This report provides an update on the conclusions drawn in the Arctic Species Trend Index report published in 2010, which suggested that the abundance of Arctic vertebrates increased between 1970 and 1990 and thereafter remained fairly stable. When abundance is grouped taxonomically or into broad ecozones, a different pattern is seen with distinct trends emerging for different regions and clades. It goes on to summarise the key results of a spatial analysis performed on this data and on marine vertebrates. The spatial analyses have allowed conclusions to be drawn about biodiversity change over space and time relating to other environmental factors as well as providing an opportunity to identify data gaps. The marine analysis, meanwhile, has allowed distinct patterns in different taxanomic groups to be identified, for example since the late 1980's marine mammal abundance has largely declined whilst marine fish populations have stabilised.

Tracking trends in Arctic vertebrate populations through space and time

This report which analysed Arctic Species Trend Index data from a spatial perspective showed that the proportion of locations with increasing or stable populations has declined since the 1960’s. This could reflect a focus on declining populations in recent data collection efforts or widespread decline in Arctic vertebrate populations.


About this report
This report looked at the Arctic Species Trend Index data, updated from 2010, using spatial analysis techniques to examine broad-scale patterns of biodiversity change across the Arctic. These patterns were looked at in relation to climatic and other environmental data to investigate potential causes of biodiversity change. At a regional level spatial analysis revealed clusters of population growth and decline, for example increases in the Bering Sea and declining fish stocks in the Labrador Sea. This spatial approach was also used to identify gaps in data coverage with a view to finding new data sources and setting up new monitoring programmes to fill the gaps. This report used ordinary least squares and geographically weighted regression to analyse spatial trends and used the results of these analyses to make recommendations.

Biodiversity. Global Environmental Outlook 5

This review chapter addresses the key issues surrounding the conservation of global biodiversity today.

About this report
This chapter presents the globally agreed indicators and targets set out for the preservation of biodiversity. It then goes on to discuss the potential implications for human well being if these targets are not met and summarises our understanding of the key pressures on biodiversity at the current time. In doing so it also lays out the ways in which biodiversity is valuable to humans in terms of issues such as health and climate change before going on to discuss the management of different elements of biodiversity and the variety of ways in which the targets set out initially may be achieved.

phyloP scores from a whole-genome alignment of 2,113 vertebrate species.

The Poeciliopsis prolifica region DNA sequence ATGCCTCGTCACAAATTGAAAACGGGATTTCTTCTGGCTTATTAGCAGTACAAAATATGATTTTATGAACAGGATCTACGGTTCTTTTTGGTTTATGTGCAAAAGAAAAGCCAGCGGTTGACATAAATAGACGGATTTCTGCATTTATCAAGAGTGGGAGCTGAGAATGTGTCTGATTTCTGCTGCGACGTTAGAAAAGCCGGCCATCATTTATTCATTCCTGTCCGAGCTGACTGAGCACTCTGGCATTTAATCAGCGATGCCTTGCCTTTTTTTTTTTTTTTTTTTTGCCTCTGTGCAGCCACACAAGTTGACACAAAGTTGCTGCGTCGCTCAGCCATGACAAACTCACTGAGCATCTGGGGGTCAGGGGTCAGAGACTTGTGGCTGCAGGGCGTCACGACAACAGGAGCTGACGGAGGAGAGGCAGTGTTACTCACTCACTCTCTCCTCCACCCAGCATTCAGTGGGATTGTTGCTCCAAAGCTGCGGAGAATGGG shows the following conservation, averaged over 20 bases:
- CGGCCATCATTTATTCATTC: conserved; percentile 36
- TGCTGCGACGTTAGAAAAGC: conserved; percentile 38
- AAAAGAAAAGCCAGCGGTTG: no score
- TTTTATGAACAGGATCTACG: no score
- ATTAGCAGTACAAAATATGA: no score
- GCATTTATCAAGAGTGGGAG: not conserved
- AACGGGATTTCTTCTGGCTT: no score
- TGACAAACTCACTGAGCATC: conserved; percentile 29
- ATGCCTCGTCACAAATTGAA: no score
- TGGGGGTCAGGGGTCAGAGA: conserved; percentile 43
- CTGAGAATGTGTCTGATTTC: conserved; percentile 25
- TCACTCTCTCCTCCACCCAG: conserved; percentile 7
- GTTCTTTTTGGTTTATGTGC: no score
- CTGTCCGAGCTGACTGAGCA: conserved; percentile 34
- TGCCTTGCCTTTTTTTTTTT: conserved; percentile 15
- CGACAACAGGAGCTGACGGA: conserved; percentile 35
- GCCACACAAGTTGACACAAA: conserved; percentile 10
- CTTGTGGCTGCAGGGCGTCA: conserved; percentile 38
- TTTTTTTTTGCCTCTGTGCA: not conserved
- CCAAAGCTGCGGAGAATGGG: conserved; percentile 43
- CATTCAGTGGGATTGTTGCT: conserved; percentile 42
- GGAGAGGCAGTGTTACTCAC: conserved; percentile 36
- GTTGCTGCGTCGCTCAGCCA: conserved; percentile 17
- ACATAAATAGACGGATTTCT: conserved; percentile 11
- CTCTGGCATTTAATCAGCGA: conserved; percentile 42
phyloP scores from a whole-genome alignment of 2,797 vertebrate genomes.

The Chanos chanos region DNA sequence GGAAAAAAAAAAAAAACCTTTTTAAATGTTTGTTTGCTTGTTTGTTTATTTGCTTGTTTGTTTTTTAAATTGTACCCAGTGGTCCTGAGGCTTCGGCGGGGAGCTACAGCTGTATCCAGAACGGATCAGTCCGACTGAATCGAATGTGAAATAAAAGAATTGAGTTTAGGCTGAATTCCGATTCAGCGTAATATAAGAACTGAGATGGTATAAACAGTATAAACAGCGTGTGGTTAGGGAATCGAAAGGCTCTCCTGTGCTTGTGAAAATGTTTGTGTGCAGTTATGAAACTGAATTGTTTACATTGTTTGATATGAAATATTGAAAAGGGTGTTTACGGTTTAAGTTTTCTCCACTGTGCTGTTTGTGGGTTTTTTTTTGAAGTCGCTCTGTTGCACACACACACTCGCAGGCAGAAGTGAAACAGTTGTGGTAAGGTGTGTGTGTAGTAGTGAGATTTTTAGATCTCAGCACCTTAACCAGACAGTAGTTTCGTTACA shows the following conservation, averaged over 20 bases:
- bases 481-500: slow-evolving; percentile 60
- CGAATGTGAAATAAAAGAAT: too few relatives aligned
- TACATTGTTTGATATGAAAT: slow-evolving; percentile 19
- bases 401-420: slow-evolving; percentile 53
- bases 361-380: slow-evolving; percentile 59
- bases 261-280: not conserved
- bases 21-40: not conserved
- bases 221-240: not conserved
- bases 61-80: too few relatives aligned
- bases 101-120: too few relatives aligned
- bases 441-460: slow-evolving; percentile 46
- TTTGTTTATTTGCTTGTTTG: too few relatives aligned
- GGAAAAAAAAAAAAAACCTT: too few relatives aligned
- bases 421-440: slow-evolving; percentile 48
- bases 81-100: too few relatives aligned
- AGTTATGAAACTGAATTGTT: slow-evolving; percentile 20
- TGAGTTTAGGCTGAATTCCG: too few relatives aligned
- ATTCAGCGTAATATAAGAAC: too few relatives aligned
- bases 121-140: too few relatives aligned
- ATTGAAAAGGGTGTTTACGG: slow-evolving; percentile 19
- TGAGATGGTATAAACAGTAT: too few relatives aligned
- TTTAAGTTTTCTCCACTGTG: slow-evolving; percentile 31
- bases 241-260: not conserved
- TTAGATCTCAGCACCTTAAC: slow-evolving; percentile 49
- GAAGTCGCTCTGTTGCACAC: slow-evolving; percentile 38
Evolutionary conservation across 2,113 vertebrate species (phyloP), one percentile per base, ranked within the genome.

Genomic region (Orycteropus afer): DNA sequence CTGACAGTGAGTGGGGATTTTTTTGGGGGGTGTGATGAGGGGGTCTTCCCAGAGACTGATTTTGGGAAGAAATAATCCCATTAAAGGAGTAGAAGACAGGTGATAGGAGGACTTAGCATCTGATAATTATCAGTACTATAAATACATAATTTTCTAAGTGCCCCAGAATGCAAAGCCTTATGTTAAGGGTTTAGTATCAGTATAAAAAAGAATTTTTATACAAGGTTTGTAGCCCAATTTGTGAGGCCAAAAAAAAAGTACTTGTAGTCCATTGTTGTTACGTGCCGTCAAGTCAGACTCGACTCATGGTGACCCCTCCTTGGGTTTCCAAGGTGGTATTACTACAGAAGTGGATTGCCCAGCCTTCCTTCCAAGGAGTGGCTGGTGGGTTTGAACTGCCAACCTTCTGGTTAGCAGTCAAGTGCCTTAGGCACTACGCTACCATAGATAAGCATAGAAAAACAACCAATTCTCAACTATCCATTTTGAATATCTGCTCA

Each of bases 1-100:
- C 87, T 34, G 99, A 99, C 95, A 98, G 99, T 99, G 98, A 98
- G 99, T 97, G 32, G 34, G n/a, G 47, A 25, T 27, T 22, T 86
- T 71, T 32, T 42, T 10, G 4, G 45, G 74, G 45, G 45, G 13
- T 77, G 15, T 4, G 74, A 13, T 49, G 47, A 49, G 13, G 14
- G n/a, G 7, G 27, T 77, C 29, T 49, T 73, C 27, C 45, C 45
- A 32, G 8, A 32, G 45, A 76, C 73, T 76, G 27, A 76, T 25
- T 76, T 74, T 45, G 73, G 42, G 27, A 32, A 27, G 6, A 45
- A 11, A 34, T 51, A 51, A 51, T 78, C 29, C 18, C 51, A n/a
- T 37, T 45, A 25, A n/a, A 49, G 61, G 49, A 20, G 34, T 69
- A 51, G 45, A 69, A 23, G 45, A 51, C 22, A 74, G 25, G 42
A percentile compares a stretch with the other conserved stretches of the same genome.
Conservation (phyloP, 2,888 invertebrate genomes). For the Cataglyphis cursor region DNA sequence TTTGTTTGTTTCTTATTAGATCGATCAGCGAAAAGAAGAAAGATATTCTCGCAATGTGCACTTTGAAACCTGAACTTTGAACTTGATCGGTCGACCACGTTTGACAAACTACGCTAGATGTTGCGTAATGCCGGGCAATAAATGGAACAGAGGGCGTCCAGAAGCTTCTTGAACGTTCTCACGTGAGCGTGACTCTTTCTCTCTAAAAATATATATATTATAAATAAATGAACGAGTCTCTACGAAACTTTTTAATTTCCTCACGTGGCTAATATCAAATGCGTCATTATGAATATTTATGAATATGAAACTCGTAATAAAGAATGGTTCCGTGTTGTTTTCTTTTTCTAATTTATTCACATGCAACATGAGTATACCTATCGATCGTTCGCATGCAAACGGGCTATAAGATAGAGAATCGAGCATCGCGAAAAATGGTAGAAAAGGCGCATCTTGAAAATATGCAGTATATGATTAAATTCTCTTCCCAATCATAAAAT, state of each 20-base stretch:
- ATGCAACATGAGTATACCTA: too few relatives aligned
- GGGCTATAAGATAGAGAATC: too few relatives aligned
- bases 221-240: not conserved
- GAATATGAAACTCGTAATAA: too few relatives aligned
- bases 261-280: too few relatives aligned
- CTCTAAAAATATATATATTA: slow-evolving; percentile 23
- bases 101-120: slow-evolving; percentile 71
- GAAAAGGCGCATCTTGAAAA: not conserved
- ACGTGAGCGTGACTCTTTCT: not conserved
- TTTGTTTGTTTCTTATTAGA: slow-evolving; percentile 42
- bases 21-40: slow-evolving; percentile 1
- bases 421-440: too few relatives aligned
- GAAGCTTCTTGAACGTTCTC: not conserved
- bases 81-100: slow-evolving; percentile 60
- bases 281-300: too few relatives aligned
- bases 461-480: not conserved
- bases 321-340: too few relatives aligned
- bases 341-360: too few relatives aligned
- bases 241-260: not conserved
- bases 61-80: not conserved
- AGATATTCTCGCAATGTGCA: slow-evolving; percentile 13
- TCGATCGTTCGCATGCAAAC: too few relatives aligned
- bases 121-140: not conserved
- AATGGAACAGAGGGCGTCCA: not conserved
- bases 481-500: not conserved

Wildlife Comeback in Europe: An overview of changes in abundance and distribution of selected wildlife species in Europe for the period 1960-2010

This report looks at the dynamic changes in patterns of distribution of European wildlife comeback over the past 50 years. The broadest scale analysis in this report showed that between 1960 and 2010 range sizes have increased by 20% on average for the 106 species analysed.


About this report
This report looks at trends in wildlife comeback in Europe through the lens of territory expansion or recolonisation and population growth. Analysis was carried out at several scales. A small group of 20 species of bird and mammal were examined in detail; the changing pattern of their range sizes and conservation history were considered to assess success of management strategies and identify areas for improvement. The report suggests that the strongest comebacks do seem to have been driven by management interventions, such as cessation of exploitation. Comebacks, such as those described in this report, are important as they may provide an evidence base that can be applied for wider success of management of species for conservation. A further analysis of 25 species was carried out, some showing range expansions and others contractions, highlighting the need for effective conservation strategies. A broader analysis of 106 species' range size and population abundance time series data was carried out, revealing an average 20% increase in range size. It should be noted, however, that an increase in range size does not neccesarily indicate that a species is fully recovered. Trophic level, body size and location of populations were also given a consideration, for example declines seem to be clustered in Southern Europe. The report also considered how to go about analysing fossil and historical records to assess abundance.



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  • Zamin T, Baillie JEM, Miller R, Rodriguez JP, Ardid A, & Collen B. (2010) National Red Listing Beyond the 2010 Target.Conservation Biology, 24(4): 1012-1020